“Management Does Not Lead to Engagement”

That’s what Daniel Pink said a recent blog post. The company twitter recently gave its staff something called ‘hack week’ which allowed them to do anything they wanted at work (instead of the normal work they did) – like google’s 20% idea. The same thing is happening over at FedEx.

Pink continues by saying, “[management] is a technology to get compliance. The only way people engage is through self-reliance.”

I think about this from two perspectives. The first from that of the teacher being the manager. How much autonomy do I let my children have? How much of classroom management is about compliance rather than self-directed learning? The second is from that of the teacher being managed. How much of it is about compliance? How much autonomy is given?

Recently, another teacher had a great idea to start a professional book club, and I used the opportunity to suggest Daniel Pink’s book Drive as a suggestion for a book. I sent out an email noting that it was completely optional, hoping to get about 5 people interested. It turns out that three times that many signed up. Whether they like the book, agree with the thesis, or not, I anticipate that we will get a great discussion out of it because people are reading it because they want to. Making it optional and giving people the autonomy to choose whether or not to partake almost prove’s Pink’s point that people will be more engaged to do something when they have a choice.

If management said everybody had to read this book, there would be eye-rolls galore, and little engagement. The same principle applies to teaching kids. We must give them some autonomy in their learning.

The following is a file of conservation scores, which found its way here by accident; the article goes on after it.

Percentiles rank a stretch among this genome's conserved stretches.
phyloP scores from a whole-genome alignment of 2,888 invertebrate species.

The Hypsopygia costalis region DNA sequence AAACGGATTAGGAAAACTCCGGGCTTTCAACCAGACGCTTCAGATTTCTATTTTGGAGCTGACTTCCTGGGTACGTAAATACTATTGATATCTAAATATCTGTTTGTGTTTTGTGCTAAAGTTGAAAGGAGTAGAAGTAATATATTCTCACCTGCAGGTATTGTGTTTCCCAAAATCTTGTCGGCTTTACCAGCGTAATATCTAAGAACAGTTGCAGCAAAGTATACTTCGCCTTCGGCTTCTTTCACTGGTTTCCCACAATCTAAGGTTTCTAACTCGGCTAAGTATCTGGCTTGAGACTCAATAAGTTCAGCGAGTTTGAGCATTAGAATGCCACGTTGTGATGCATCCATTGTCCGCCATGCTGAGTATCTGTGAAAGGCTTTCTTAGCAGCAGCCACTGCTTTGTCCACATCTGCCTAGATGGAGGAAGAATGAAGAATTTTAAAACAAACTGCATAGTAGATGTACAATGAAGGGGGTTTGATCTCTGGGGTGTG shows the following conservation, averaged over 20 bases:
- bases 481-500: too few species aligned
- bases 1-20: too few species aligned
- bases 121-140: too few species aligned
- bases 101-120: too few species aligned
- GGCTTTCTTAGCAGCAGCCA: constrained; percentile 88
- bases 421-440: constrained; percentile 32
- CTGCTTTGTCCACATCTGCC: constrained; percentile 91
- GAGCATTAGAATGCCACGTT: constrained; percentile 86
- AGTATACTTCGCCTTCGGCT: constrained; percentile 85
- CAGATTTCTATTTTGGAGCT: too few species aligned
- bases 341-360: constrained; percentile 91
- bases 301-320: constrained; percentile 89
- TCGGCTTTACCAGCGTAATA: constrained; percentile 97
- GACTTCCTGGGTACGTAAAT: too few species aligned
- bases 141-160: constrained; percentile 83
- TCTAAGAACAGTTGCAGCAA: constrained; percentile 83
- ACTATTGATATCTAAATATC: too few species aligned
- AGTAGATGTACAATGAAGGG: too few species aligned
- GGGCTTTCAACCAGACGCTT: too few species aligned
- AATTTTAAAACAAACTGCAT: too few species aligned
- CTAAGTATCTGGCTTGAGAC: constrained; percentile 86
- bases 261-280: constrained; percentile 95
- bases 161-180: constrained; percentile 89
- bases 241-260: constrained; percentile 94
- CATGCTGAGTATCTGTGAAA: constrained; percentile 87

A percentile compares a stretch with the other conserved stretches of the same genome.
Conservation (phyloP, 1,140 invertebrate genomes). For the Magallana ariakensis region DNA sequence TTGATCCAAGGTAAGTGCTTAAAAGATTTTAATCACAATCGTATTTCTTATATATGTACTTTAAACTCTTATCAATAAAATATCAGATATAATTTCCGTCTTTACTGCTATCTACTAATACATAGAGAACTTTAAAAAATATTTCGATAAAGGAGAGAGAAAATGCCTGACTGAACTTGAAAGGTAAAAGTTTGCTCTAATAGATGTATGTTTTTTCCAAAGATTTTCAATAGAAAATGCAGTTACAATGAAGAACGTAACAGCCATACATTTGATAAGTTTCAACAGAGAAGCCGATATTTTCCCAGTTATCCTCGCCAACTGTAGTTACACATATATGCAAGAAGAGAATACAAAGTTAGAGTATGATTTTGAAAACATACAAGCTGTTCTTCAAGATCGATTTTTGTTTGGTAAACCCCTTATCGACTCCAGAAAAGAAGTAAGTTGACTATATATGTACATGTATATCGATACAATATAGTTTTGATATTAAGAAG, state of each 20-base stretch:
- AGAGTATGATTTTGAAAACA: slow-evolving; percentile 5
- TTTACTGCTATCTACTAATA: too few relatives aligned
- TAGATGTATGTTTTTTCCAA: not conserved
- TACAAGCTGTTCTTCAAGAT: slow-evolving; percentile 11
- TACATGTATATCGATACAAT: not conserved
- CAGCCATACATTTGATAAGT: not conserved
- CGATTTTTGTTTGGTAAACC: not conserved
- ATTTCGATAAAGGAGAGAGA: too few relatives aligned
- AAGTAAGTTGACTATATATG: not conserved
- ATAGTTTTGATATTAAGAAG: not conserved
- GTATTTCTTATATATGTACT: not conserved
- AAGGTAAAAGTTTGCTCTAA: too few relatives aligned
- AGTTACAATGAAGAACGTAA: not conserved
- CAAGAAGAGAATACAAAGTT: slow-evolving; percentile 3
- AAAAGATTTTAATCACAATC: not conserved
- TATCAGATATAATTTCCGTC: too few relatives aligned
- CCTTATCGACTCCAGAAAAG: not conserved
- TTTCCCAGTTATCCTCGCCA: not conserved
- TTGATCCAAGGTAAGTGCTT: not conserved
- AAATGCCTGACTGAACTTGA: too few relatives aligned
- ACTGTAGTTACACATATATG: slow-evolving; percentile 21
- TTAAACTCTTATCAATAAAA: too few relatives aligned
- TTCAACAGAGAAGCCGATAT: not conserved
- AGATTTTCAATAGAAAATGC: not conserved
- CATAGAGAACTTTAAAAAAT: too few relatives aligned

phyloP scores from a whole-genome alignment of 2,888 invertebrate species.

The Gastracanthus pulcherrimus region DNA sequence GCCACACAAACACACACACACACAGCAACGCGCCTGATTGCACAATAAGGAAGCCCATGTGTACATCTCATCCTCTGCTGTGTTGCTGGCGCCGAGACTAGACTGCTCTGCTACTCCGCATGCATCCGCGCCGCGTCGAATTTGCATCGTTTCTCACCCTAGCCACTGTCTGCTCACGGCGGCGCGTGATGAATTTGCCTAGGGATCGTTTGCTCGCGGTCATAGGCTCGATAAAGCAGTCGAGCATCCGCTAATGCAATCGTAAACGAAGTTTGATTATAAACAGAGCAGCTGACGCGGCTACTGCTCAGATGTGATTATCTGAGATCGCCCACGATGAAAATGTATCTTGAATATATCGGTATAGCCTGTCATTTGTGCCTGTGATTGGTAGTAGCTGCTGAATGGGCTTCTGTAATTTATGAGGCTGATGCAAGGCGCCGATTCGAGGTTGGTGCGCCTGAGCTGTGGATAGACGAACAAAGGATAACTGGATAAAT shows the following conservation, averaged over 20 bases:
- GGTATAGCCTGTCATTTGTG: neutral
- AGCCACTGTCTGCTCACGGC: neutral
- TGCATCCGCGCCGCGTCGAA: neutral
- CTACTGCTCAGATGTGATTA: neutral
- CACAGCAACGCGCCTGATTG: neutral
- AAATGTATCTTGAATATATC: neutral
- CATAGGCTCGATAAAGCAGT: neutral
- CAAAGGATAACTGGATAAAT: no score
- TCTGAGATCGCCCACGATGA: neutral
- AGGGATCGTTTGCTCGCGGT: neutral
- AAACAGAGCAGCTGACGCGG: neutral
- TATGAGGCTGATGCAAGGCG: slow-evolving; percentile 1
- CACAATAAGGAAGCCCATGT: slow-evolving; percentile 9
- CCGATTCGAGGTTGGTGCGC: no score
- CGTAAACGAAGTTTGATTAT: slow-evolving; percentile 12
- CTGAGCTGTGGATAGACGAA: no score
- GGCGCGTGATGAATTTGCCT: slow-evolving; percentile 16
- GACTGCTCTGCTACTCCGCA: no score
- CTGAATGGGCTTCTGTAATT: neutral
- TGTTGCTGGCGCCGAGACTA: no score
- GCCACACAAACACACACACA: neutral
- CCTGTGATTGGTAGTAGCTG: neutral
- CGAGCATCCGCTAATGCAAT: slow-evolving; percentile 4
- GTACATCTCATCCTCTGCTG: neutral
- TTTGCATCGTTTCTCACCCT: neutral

2 thoughts on ““Management Does Not Lead to Engagement”

  1. It would be interesting to take the book test one step further with a simple test. Anonymous survey–how many read Nurture Shock when it was “forced” vs. how many will read Drive when “invited” Maybe we buy a few extra copies to see if there is a social pressure “bounce” that comes from peer influence?

  2. Great post. Interesting idea about the voluntary book club participation (vs. what could’ve happened if mandated by management). Furthering your idea, I think there is a balance to find to make it work – at my last job I started a book club with focus on professional development books. At first the book club had great interest, about 20-25 people signed up each time and roughly the same amount participated. Then things fell off drastically. Why? Not because mgmt got involved (although the office mgr participating helped increase interest – the ‘if she is doing it then I should probably do it too’ mentality). Rather I changed the manner in which people obtained the book. The whole time each person was responsible for paying for their own copy. But after a few goes of that I tired of coordinating the purchase/collection/distribution process. Once I shifted the responsibility of obtaining the book solely on each reader, interest dropped off. To about 4-5 people and then nothing.

    Not sure what I’m getting at – but there seems to be a sweet spot (insert your own Venn diagram here!) of voluntary participation, mgmt mandate/approval and reduction in barrier to participate.

    Best of luck to you, hope it is a hollering success!

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